As divisive an argument as any in the Western health sphere, the benefits and pitfalls of bees’ gift to Pharaohs and your evening tea are complex and intricate.
Simply put? We know honey is a natural whole food with centuries of documented holistic use… but we can’t seem to decide if it’s a good idea to snack on it like it’s sauerkraut.
Especially from the perspective of your microbiome, its effects can be wide-ranging.
There’s so much to consider – was the honey wild-harvested? Organic? Raw? Processed? What kind of bees created this honey? Is it even ethical to buy honey, knowing that the process of cultivating honey can harm bees and their precipitously declining population? Even though it’s good sugar, is it still too much? Does heating it matter, or are you supposed to eat it raw in order for it to have any benefits?
We don’t have to have all the answers to all of those questions right at this minute.
But we can parse through the available literature on the effect honey has on your microbiome and determine how to best use it as a digestive aid, and how to avoid it messing with your digestive system.
First things first: you need raw, or unpasteurized, honey. Your garden variety grocery-store-honey has likely been pasteurized in order to extend its shelf life, prevent crystallization (which is actually fine), and kill yeast.
But… we know that any process responsible for changing dthe structure of any product that much is a double-edged sword. The pasteurization process kills a lot of the beneficial nutrients in honey.
Let’s examine where raw honey can help feed beneficial bacteria, and what kind of interactions it might have with harmful bacteria…
The Sour Sides of Honey
We know the effect that antibiotics can have on the microbial diversity of the gut biome – they tend to indiscriminately wipe out bacteria.
Which is, of course, a problem when your gut thrives on the presence of beneficial bacteria.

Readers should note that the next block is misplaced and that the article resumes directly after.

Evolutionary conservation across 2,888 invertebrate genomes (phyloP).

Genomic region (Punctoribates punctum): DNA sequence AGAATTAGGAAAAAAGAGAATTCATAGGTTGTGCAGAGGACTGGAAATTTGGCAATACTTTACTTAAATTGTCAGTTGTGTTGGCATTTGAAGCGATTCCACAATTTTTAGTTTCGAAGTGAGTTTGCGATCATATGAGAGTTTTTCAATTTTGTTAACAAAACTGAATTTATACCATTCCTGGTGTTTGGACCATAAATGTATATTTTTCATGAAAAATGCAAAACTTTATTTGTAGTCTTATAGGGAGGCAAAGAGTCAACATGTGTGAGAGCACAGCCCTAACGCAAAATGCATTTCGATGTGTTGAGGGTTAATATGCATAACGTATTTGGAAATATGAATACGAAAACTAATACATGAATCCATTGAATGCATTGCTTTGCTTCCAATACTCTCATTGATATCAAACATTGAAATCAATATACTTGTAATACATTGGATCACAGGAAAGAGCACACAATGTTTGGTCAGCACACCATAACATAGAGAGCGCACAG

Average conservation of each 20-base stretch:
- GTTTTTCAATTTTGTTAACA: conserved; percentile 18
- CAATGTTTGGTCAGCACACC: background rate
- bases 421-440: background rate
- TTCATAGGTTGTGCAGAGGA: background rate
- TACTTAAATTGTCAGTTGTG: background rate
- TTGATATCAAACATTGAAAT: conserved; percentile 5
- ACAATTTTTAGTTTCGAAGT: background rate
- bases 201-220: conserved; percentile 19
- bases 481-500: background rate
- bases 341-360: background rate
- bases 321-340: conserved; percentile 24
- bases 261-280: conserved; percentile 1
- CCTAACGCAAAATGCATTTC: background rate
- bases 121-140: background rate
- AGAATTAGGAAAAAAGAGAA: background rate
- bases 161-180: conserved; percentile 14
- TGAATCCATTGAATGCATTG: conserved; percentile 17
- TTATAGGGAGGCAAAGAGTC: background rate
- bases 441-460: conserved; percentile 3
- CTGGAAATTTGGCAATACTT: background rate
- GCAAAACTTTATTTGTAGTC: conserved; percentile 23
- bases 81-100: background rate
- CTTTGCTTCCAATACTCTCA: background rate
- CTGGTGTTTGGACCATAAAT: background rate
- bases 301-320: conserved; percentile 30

While honey is considered antibacterial, it also contains hydrogen peroxide naturally, which is an antiseptic. In many cases, its antiseptic properties are responsible for its classification as antibacterial.
Antiseptic isn’t exactly the same as antibacterial. Antibacterials can only target bacteria, for example, and can only kill them. Antiseptics can target bacteria and other microbes, and not kill them… just slow them down.
(That’s why Manuka honey is often used to treat wounds in hospitals and on the battlefield, in addition to the fact that the thickness of honey helps maintain moisture during the healing process. Medical grade and sterilized, but still.)
However, its high sugar content can feed Candida and other harmful bacteria in the gut. Fructose doesn’t only disrupt the balance of the microbiome – it also isn’t absorbed well in the gut, and so can ferment and lead to gas, bloating, and other digestive discomforts.
It’s still better for you than table sugar, but too much fructose is still the gut’s enemy.
But on the bright side…
Honey’s Sweet Benefits
Honey is considered to be an excellent prebiotic.
Prebiotics are different from probiotics. For something to be considered a prebiotic, it must meet these standards:
- It must be able to resist digestion from human enzymes and thus reach the large intestine still whole.
- It must be able to be fermented by the probiotics living in your gut.
- It must hold up against gastric acidity.
- It must aid in the growth of bacteria associated with well-being.
Raw honey meets all of those qualifications!
It contains oligosaccharides, which are not digestible by the small intestine and thus are able to make it to the large intestines. Once the oligosaccharides reach their destination, they feed the good bacteria and help them create nutrients we need.
Specifically, honey tends to nurture bifidobacteria and lactobacilli, which we know are some of the main bacteria responsible for our positive gut health and for crowding out harmful bacteria that cause digestive and other issues.
And remember – not all honey is harvested the same way, or comes from the same nectar source.
Most honey produced in the world is flower honey, produced by bees removing the nectar from flowers.
But other, more specialized forms of honey might be more effective for the purposes of gut rejuvenation and nourishment. Pine, acacia, and chestnut honeys, for example, have all been used to help build a healthy gut and soothe digestive issues.
When consuming honey on a daily basis, putting it in your tea or coffee, over granola, in your marinades, or any other way is a fine way to reap its benefits.
If you want it to have a concentrated impact, consider simply swallowing a spoonful of it raw! But keep in mind the quality of the honey you’re eating, its high sugar content, and the kind of honey it is for the best gut benefits.